And even if you wanted to use the microphone as-is, chances are you’ll run into difficulty because of how short it is. The NT-USB Mini is a tiny microphone, and the stand is minuscule. Together, the whole unit barely surpasses the bottom bezel of the 27-inch monitor in the photo here.

Now just imagine putting that microphone stand on your desk, and picture how far away it would be from your mouth. Rode’s FAQ recommends users have their condenser mics about 10 to 15cm away for an ideal result. But the only way the NT-USB Mini would accomplish that with the supplied stand would be directly in front of you, and if you’re leaning forward into the mic. It’s just too far away to be of any use, and definitely too far away to get the best possible result.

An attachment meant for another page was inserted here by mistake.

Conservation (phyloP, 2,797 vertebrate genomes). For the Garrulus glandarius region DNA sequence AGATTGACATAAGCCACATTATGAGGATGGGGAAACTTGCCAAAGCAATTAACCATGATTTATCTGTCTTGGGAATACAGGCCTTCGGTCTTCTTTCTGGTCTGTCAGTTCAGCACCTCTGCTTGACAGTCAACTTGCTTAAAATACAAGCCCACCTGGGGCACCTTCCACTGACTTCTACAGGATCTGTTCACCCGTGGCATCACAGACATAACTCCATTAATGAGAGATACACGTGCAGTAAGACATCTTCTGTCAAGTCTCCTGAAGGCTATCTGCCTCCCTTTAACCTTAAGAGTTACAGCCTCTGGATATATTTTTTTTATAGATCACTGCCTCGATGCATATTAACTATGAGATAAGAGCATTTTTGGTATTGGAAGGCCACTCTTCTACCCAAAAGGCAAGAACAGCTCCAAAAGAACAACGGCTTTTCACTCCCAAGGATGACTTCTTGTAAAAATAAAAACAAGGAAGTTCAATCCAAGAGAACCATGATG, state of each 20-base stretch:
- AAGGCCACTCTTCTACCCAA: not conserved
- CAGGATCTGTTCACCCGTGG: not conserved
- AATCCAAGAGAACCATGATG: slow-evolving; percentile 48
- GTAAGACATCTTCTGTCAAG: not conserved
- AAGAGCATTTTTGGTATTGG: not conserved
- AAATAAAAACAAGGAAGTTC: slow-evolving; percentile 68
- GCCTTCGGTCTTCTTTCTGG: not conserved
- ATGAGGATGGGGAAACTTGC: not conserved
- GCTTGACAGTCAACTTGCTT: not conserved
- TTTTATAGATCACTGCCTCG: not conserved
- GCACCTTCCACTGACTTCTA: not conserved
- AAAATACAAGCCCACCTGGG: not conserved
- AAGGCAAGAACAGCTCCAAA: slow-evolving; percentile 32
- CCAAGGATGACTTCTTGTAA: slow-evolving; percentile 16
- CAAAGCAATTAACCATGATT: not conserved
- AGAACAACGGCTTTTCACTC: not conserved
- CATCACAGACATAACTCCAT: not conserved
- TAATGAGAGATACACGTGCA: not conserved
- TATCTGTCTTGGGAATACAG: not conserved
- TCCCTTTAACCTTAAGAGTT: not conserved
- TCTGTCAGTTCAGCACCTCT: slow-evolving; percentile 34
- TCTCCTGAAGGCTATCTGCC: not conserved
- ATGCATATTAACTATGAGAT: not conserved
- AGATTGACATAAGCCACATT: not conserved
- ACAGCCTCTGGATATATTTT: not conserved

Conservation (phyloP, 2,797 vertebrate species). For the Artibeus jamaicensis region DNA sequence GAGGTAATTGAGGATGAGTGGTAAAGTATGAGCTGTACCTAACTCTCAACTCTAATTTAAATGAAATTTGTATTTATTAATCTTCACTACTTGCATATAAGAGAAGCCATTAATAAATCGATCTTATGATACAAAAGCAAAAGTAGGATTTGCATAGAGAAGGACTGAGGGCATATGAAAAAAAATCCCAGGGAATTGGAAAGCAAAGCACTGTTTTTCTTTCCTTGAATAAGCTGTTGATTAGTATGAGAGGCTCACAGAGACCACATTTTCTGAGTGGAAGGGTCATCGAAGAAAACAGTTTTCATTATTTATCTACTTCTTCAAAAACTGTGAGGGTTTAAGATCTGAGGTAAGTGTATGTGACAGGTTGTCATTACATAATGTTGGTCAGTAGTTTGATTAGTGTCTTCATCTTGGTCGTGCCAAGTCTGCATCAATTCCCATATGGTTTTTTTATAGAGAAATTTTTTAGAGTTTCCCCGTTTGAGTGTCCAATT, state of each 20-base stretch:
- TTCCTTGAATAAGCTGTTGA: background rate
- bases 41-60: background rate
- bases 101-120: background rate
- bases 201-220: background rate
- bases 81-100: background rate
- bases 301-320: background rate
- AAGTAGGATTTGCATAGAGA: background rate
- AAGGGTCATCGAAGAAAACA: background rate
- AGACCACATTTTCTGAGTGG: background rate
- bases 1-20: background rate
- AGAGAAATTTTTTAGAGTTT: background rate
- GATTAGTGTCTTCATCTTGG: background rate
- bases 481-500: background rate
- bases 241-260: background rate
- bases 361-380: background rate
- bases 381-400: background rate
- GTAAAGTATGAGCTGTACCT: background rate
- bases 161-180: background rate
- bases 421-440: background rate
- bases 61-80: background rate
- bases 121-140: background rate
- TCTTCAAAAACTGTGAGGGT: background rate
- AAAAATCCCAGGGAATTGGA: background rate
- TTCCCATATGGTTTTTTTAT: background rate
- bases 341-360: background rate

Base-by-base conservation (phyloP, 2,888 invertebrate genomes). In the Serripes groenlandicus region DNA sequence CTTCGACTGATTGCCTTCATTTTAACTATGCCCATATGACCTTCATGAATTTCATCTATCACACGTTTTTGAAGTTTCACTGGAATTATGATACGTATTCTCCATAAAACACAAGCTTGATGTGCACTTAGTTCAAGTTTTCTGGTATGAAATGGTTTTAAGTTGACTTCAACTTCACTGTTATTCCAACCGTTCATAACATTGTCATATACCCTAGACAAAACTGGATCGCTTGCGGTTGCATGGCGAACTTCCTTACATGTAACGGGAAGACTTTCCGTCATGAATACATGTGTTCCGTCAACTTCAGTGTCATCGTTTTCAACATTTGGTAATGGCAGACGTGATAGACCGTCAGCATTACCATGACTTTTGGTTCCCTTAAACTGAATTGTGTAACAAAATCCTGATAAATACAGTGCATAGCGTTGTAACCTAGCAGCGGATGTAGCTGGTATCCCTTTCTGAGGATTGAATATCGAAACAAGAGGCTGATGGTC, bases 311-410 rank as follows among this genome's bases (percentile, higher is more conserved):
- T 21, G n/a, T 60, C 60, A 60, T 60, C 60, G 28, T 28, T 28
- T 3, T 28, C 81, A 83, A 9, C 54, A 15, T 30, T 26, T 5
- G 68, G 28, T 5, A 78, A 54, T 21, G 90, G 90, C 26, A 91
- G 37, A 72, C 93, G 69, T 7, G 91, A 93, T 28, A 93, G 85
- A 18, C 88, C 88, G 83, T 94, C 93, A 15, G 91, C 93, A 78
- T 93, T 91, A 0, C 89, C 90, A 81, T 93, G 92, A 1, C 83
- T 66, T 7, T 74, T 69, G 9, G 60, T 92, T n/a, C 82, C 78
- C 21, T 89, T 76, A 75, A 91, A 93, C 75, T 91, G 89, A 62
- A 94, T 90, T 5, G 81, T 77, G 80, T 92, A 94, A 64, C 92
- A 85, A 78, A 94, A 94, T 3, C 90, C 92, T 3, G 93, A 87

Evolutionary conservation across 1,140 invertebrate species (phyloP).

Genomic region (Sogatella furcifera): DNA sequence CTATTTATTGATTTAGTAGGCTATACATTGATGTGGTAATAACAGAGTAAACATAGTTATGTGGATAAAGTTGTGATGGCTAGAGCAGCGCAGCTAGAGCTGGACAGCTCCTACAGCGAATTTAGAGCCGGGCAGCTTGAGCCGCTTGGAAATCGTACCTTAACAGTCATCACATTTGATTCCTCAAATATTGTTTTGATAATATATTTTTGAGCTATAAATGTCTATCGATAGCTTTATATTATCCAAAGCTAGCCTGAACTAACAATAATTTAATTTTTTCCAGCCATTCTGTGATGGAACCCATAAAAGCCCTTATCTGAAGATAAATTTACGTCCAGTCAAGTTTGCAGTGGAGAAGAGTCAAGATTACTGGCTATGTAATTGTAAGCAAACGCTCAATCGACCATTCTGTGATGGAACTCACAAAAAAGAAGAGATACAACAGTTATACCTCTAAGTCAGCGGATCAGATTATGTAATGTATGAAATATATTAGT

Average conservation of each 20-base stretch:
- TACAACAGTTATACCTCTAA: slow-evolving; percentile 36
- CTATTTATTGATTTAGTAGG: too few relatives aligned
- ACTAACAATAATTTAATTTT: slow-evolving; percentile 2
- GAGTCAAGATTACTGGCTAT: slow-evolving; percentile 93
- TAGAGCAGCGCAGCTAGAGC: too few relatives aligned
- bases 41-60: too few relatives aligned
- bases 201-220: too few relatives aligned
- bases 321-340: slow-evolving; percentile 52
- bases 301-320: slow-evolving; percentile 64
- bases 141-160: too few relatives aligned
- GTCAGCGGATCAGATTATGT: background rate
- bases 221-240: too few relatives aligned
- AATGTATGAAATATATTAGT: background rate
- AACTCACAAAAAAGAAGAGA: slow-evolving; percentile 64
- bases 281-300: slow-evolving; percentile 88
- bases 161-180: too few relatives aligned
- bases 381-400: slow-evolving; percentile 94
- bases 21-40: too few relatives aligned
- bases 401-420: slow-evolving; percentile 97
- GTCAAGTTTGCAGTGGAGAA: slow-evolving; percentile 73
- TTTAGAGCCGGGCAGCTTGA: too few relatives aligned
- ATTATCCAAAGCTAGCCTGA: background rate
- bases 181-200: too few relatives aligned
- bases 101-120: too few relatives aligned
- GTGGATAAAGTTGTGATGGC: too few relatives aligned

But with some extra accessories, it’s a lovely little microphone. If you’ve got a boom arm you can screw in the NT-USB Mini does a superb job of accentuating your voice without too much hiss. Correction: An earlier version of this article linked out to Rode’s PSA1 shock mount, but that’s not compatible with the NT-USB Mini, and Rode has advised customers that the the NT-USB Mini is internally shock mounted, so you can get away with just the boom arm if you want.

It’s my preferred microphone out of the three that I currently own: it doesn’t pick up external noises as much as something like the Yeti Pro or Yeti X, although it’s obviously still going to record cars doing 30km/hr over the speed limit outside my window. There isn’t a lot of punchy mid-bass, but it’s well-rounded and warm. Having the in-built pop filter is a huge plus, and I’m a big fan of connecting through USB-C instead of micro-USB. It’s not as sensitive as some other mics, which is good if you’re in an environment where you can’t completely isolate all forms of noise or you don’t have the ability to add soundproofing and dampening to your walls and windows.